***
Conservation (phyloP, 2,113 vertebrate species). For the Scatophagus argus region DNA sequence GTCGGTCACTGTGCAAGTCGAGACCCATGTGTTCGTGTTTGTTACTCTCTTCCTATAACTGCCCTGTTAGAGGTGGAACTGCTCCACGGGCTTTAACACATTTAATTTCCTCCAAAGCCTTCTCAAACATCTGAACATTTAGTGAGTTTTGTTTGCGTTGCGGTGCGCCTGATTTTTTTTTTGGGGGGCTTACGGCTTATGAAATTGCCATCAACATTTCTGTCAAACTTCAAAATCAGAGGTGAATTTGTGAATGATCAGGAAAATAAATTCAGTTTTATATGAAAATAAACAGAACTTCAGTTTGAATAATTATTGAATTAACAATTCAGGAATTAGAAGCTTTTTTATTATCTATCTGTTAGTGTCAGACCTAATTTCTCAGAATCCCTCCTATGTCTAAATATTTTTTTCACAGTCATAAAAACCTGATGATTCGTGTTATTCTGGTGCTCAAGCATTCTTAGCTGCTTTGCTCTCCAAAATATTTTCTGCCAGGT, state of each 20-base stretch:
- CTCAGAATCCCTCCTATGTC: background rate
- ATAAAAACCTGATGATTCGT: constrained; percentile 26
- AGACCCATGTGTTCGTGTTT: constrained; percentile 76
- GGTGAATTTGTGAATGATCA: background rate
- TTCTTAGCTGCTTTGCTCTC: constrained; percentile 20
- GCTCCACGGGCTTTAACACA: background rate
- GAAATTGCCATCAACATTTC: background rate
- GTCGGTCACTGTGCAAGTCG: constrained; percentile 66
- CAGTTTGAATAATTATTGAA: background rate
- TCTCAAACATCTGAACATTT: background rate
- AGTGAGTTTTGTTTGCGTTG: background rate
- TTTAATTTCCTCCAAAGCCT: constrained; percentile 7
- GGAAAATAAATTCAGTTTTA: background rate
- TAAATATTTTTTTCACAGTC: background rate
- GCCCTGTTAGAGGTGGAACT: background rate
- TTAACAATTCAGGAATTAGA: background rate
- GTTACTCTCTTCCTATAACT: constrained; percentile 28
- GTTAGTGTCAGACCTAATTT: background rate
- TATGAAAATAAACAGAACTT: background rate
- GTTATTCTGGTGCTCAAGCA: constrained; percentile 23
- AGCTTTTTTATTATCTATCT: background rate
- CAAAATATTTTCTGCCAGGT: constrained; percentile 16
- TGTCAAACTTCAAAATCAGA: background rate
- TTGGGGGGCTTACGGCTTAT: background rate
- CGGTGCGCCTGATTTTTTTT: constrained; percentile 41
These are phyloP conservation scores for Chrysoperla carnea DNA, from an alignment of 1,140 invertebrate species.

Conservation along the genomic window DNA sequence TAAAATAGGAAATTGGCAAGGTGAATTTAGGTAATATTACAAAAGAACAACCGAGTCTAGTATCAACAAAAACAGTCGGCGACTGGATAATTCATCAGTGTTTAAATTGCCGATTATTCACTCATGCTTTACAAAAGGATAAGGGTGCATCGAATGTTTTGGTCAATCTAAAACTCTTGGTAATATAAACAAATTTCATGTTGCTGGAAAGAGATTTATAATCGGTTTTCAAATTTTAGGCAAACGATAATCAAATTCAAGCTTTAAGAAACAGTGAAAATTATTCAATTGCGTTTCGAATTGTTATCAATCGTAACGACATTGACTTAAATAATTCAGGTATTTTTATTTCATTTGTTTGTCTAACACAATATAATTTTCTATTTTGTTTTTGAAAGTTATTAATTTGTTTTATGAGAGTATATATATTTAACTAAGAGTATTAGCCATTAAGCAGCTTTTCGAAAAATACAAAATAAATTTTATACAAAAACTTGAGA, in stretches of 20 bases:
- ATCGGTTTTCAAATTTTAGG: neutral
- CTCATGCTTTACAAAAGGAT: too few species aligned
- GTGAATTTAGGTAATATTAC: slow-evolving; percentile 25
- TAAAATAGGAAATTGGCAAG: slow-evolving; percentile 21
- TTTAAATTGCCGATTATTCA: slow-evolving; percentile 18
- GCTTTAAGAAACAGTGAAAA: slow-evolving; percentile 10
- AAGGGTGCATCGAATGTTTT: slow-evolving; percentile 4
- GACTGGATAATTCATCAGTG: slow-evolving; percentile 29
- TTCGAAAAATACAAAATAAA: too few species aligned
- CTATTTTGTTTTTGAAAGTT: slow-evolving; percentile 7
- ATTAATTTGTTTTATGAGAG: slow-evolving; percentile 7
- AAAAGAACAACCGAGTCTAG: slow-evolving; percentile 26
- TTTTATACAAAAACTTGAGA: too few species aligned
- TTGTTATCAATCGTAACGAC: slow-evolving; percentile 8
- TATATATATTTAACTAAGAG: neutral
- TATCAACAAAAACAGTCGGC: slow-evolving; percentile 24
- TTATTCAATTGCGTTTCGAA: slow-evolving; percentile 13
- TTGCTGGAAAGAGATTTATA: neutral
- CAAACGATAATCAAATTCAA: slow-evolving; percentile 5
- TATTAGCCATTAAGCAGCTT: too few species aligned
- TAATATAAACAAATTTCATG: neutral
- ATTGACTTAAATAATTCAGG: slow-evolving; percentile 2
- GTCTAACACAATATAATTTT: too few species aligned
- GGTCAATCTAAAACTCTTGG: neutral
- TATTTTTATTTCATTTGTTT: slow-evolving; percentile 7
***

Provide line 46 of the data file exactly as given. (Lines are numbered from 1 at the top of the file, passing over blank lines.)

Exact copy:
- TTGCTGGAAAGAGATTTATA: neutral